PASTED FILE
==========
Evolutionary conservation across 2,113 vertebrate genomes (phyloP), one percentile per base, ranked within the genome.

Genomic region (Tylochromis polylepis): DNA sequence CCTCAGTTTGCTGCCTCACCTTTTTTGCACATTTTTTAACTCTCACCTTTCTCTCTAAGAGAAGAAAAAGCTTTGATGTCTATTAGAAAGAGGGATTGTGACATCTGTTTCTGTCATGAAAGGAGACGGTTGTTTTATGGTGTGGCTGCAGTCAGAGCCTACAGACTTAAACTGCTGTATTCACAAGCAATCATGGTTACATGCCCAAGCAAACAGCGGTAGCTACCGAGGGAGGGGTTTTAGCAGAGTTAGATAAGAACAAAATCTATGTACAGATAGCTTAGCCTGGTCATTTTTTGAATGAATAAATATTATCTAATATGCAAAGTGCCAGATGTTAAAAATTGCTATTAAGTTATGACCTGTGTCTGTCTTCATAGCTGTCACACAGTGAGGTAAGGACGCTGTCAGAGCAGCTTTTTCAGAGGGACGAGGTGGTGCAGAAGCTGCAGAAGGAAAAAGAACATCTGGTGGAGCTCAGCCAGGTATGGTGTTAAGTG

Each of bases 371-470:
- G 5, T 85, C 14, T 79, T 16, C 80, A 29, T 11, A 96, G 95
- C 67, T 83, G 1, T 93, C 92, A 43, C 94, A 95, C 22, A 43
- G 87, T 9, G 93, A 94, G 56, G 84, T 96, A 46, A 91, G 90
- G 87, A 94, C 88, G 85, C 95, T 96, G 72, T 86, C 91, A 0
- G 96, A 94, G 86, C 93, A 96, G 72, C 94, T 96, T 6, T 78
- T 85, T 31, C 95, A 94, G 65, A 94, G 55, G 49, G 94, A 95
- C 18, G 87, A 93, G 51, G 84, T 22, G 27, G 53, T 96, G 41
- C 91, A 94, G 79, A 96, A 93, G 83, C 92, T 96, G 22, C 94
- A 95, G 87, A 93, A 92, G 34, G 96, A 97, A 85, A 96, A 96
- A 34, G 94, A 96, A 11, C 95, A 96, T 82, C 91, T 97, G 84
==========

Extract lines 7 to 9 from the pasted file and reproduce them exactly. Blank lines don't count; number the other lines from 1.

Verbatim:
- G 87, A 94, C 88, G 85, C 95, T 96, G 72, T 86, C 91, A 0
- G 96, A 94, G 86, C 93, A 96, G 72, C 94, T 96, T 6, T 78
- T 85, T 31, C 95, A 94, G 65, A 94, G 55, G 49, G 94, A 95